Global Competence and Higher Education : Capacities, Global Competence & Education, Problems, Research Sector, Improving, Conclusion

Mohammad Rashed

Global Competence and Higher Education 

Global Competence and Higher Education : Capacities, Global Competence & Education, Problems, Research Sector, Improving, Conclusion

Highly trained manpower not only contributes to human resource development of a country through: providing teachers, instructors, researchers and scholars in the schools, colleges and universities. They are also instrumental in bringing about technological revolution in the field of agriculture, industry, business and commerce, medicine, engineering, transport and communication etc. Bangladesh is one of the most thickly inhabited countries in the world and the status of the country is developing. The development of a country largely depends on the standard of higher education. Moreover, the higher education has enormous potential to promote prosperity in the developing nations.

Global Competence

Global competence is a term that refers to the knowledge, skills, and other capacities used to examine, appreciate, understand, and use local, national, and international elements to navigate the world successfully.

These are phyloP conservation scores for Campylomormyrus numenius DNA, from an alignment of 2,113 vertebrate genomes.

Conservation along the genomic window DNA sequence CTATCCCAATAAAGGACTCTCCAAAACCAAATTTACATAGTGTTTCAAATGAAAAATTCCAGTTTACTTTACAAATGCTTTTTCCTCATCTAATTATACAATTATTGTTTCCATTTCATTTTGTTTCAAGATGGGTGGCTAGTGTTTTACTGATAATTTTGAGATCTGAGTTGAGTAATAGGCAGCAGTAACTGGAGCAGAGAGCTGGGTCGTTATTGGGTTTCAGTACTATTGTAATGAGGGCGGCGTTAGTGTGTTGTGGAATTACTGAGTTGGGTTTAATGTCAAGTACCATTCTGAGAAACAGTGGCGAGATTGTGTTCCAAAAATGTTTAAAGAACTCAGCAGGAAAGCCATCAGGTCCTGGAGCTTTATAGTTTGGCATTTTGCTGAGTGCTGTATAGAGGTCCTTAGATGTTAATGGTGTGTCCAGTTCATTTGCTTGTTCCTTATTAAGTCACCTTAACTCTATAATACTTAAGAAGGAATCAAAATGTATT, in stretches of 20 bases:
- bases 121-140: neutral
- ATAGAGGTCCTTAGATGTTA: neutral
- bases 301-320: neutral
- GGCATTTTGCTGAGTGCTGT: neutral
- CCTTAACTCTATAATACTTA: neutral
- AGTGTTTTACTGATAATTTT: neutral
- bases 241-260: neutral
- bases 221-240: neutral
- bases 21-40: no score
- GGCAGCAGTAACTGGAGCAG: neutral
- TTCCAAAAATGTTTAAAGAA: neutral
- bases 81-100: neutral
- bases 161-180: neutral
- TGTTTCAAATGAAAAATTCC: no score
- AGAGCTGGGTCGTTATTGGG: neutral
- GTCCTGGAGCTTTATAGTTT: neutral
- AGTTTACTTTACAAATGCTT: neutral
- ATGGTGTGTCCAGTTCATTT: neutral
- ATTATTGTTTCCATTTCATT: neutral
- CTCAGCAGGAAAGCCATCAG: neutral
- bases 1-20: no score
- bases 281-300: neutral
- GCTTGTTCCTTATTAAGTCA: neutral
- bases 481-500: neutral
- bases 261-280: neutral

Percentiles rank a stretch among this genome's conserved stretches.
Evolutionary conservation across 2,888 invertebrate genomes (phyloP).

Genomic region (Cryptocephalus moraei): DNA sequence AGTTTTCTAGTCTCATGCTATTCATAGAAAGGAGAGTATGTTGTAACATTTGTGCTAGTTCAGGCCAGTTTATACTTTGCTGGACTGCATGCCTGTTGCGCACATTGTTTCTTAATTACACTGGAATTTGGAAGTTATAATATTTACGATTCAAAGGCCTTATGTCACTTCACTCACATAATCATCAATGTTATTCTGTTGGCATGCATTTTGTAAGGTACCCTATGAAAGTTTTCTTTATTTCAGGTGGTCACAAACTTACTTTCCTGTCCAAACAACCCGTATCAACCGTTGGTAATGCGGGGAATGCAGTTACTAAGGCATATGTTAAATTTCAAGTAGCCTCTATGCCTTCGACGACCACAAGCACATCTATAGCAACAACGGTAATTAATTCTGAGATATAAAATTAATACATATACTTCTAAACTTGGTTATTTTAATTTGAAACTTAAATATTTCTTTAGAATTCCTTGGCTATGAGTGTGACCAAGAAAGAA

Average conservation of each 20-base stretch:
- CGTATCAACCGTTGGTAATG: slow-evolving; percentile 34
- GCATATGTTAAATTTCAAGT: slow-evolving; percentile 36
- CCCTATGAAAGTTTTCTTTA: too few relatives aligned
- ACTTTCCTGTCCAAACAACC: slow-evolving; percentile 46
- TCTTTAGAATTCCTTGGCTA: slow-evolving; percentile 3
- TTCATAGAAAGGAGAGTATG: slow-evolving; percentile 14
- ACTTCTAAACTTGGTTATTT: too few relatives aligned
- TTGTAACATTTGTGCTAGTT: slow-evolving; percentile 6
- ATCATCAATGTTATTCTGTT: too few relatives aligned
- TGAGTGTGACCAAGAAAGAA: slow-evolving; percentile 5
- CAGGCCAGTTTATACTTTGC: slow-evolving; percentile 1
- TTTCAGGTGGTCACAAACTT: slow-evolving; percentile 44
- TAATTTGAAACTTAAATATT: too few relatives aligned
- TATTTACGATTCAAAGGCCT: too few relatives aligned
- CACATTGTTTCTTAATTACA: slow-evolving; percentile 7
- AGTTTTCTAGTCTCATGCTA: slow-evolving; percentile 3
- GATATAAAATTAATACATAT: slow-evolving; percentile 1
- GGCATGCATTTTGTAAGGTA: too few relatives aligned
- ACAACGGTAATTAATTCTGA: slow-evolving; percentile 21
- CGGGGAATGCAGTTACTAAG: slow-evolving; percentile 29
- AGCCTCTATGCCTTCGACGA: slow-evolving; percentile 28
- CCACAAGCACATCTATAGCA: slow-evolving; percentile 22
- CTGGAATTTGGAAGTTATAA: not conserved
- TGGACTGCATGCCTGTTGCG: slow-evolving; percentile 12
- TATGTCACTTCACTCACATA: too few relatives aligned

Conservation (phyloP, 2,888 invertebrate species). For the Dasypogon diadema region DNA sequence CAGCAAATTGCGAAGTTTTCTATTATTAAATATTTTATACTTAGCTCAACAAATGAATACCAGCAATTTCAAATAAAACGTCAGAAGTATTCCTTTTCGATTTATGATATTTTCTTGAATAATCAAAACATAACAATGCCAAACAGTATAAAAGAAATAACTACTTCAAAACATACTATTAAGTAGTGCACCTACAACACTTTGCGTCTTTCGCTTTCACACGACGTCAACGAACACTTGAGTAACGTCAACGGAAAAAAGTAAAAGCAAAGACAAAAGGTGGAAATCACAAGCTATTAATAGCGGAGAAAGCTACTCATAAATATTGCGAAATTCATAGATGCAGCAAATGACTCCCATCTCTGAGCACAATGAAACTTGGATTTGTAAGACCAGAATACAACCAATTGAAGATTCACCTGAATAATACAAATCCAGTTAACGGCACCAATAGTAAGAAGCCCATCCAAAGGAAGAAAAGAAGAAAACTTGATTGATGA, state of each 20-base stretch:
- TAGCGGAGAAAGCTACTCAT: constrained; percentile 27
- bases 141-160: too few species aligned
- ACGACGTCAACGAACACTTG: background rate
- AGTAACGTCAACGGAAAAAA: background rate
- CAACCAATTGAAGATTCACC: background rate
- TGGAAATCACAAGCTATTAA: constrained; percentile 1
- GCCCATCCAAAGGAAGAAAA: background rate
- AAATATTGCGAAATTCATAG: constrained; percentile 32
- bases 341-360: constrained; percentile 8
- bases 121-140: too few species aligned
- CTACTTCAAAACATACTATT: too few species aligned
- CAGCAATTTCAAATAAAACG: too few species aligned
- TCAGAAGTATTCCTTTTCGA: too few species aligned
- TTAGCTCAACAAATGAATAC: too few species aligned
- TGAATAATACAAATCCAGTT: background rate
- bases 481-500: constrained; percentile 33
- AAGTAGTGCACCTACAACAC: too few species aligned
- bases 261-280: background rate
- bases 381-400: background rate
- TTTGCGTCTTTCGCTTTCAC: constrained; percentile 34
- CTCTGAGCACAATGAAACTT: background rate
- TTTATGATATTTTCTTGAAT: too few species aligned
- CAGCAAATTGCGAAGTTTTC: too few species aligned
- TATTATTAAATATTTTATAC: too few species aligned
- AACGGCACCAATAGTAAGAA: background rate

The capacities one must possess include: Critical thinking skills. Problem- solving skills. The desire to learn new things Insight into the perspectives of others. The ability to appreciate the differences between people Comfort among ambiguity.

Global Competence & Education

We are, after all, living in a very interconnected world. As a result, it's important for students to develop global competence in school in order to learn how to live well with other local, national, and international communities. For instance, today's students may find themselves studying abroad or even working with another culture within the same country. The students can also adapt to an ever- changing, ever-globalized job market that can leave globally incompetent individuals in the dust.

Higher Education in Bangladesh